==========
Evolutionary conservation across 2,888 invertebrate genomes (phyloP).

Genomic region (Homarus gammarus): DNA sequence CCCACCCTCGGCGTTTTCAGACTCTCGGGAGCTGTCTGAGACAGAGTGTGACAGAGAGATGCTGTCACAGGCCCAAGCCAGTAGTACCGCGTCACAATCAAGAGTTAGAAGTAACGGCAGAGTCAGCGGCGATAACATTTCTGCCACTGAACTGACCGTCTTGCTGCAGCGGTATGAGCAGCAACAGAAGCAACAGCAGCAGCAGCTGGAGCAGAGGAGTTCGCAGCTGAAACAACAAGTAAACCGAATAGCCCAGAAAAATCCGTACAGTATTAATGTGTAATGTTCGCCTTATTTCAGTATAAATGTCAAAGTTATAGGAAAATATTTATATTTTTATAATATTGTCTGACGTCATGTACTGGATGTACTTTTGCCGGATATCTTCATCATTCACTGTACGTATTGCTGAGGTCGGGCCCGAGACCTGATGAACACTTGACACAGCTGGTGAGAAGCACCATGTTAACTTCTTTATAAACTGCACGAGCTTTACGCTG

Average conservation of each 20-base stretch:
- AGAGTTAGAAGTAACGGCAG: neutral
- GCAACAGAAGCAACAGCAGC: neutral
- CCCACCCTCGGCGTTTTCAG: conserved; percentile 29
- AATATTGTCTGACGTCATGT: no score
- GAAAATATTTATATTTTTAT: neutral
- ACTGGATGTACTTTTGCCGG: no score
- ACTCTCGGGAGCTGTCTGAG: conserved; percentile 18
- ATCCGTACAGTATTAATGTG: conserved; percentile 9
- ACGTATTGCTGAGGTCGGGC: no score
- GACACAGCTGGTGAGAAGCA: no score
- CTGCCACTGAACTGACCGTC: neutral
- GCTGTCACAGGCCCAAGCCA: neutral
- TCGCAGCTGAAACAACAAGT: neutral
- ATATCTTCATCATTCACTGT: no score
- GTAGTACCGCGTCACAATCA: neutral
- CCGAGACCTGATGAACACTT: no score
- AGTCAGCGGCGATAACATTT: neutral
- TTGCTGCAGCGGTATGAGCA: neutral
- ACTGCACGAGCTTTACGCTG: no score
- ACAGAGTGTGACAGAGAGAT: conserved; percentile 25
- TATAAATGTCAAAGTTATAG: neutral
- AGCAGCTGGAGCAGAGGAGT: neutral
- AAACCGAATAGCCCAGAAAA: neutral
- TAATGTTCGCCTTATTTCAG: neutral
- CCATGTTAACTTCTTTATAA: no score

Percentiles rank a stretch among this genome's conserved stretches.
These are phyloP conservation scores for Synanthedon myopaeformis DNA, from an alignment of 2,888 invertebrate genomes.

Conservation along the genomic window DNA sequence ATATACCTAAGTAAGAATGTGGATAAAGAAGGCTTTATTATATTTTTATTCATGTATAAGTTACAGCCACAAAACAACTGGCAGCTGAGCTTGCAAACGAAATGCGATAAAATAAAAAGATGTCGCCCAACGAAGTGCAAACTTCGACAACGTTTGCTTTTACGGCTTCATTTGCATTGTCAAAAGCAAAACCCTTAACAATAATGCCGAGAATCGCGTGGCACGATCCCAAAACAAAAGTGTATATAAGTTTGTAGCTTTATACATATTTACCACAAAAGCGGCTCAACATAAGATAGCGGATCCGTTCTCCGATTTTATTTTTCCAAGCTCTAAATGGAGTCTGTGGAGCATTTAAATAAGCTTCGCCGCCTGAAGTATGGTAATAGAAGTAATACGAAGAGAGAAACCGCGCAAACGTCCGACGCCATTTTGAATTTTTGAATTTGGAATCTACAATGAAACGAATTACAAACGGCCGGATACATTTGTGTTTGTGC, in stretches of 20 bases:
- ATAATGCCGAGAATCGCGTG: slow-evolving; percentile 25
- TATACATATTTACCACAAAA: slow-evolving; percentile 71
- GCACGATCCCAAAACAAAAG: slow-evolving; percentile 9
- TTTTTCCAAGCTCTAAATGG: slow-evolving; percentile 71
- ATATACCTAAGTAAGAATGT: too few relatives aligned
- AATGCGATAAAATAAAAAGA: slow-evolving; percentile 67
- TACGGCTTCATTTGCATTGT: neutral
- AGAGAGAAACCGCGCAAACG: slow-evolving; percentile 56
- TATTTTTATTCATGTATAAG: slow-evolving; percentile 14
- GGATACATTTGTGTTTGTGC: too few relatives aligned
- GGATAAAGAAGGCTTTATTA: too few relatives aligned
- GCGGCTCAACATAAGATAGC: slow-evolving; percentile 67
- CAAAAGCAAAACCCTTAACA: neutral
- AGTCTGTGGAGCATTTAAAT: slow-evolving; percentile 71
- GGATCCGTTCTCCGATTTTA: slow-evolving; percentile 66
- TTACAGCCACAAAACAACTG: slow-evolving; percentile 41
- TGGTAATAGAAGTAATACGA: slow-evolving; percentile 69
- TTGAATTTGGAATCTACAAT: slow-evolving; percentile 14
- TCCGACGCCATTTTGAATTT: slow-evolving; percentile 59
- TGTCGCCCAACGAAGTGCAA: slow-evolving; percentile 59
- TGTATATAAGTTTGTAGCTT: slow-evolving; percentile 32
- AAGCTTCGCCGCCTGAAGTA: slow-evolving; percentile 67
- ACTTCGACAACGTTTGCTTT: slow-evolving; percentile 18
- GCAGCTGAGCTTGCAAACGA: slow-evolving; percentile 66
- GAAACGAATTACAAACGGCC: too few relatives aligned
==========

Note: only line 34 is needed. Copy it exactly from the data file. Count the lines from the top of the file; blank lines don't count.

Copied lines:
- GCACGATCCCAAAACAAAAG: slow-evolving; percentile 9